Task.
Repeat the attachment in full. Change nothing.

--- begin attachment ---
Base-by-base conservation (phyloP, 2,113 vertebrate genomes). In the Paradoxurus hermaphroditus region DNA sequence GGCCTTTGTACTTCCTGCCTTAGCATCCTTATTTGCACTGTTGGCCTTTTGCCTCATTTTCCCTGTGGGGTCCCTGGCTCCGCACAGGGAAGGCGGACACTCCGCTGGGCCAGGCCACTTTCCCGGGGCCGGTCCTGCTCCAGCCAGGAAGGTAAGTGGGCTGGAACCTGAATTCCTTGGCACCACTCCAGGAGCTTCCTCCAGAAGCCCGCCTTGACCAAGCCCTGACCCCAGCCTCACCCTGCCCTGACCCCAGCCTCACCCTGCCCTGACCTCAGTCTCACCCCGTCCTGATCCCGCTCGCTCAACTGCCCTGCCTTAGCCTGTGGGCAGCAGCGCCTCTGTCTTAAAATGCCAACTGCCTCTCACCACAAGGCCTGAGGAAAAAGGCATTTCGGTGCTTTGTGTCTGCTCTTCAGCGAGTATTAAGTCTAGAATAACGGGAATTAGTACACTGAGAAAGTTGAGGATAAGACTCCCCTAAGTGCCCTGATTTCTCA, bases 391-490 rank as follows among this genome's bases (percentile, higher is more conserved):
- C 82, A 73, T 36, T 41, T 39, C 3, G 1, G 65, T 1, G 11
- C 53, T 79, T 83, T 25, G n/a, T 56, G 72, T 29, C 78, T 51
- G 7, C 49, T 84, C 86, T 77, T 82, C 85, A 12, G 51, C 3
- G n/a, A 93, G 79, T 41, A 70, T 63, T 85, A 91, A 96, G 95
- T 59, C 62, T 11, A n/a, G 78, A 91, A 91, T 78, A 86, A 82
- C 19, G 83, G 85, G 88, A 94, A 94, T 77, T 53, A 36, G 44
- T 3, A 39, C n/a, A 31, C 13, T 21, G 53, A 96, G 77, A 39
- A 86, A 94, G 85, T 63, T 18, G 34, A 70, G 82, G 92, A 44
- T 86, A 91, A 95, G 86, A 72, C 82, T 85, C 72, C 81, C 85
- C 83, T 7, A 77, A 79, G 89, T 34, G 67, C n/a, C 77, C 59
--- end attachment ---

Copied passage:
Base-by-base conservation (phyloP, 2,113 vertebrate genomes). In the Paradoxurus hermaphroditus region DNA sequence GGCCTTTGTACTTCCTGCCTTAGCATCCTTATTTGCACTGTTGGCCTTTTGCCTCATTTTCCCTGTGGGGTCCCTGGCTCCGCACAGGGAAGGCGGACACTCCGCTGGGCCAGGCCACTTTCCCGGGGCCGGTCCTGCTCCAGCCAGGAAGGTAAGTGGGCTGGAACCTGAATTCCTTGGCACCACTCCAGGAGCTTCCTCCAGAAGCCCGCCTTGACCAAGCCCTGACCCCAGCCTCACCCTGCCCTGACCCCAGCCTCACCCTGCCCTGACCTCAGTCTCACCCCGTCCTGATCCCGCTCGCTCAACTGCCCTGCCTTAGCCTGTGGGCAGCAGCGCCTCTGTCTTAAAATGCCAACTGCCTCTCACCACAAGGCCTGAGGAAAAAGGCATTTCGGTGCTTTGTGTCTGCTCTTCAGCGAGTATTAAGTCTAGAATAACGGGAATTAGTACACTGAGAAAGTTGAGGATAAGACTCCCCTAAGTGCCCTGATTTCTCA, bases 391-490 rank as follows among this genome's bases (percentile, higher is more conserved):
- C 82, A 73, T 36, T 41, T 39, C 3, G 1, G 65, T 1, G 11
- C 53, T 79, T 83, T 25, G n/a, T 56, G 72, T 29, C 78, T 51
- G 7, C 49, T 84, C 86, T 77, T 82, C 85, A 12, G 51, C 3
- G n/a, A 93, G 79, T 41, A 70, T 63, T 85, A 91, A 96, G 95
- T 59, C 62, T 11, A n/a, G 78, A 91, A 91, T 78, A 86, A 82
- C 19, G 83, G 85, G 88, A 94, A 94, T 77, T 53, A 36, G 44
- T 3, A 39, C n/a, A 31, C 13, T 21, G 53, A 96, G 77, A 39
- A 86, A 94, G 85, T 63, T 18, G 34, A 70, G 82, G 92, A 44
- T 86, A 91, A 95, G 86, A 72, C 82, T 85, C 72, C 81, C 85
- C 83, T 7, A 77, A 79, G 89, T 34, G 67, C n/a, C 77, C 59